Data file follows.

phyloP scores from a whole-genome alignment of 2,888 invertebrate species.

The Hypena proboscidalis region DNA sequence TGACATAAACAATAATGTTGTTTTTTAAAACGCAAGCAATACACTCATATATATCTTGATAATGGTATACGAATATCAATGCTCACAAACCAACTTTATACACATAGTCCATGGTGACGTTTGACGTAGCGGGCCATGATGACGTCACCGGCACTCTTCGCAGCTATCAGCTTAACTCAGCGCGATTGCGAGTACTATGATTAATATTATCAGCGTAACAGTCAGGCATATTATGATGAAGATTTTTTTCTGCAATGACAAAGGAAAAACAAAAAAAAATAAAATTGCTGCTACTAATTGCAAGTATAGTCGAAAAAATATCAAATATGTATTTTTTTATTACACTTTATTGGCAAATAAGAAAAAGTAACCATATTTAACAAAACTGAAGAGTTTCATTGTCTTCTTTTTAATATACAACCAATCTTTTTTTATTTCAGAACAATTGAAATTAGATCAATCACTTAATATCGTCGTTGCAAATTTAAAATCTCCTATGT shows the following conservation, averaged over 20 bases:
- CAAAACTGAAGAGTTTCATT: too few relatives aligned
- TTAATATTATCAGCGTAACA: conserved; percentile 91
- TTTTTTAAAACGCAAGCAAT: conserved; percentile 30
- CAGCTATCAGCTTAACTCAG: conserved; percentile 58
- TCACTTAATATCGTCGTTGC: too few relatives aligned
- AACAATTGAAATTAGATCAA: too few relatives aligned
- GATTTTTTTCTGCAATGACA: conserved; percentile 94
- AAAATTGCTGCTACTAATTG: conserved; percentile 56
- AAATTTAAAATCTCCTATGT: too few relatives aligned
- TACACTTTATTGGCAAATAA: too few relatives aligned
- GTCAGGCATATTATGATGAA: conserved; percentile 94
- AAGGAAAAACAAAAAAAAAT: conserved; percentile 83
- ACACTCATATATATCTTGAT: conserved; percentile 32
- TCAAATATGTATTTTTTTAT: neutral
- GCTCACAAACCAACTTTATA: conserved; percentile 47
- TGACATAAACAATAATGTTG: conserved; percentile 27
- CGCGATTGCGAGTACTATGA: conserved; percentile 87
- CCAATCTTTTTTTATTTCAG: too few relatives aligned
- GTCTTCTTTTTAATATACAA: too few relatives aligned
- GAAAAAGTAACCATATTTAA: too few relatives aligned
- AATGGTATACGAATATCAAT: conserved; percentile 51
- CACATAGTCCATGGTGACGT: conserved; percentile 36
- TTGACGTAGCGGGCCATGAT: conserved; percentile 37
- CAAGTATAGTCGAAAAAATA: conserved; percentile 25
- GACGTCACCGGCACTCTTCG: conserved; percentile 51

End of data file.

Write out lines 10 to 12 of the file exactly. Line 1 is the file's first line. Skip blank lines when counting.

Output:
- AAAATTGCTGCTACTAATTG: conserved; percentile 56
- AAATTTAAAATCTCCTATGT: too few relatives aligned
- TACACTTTATTGGCAAATAA: too few relatives aligned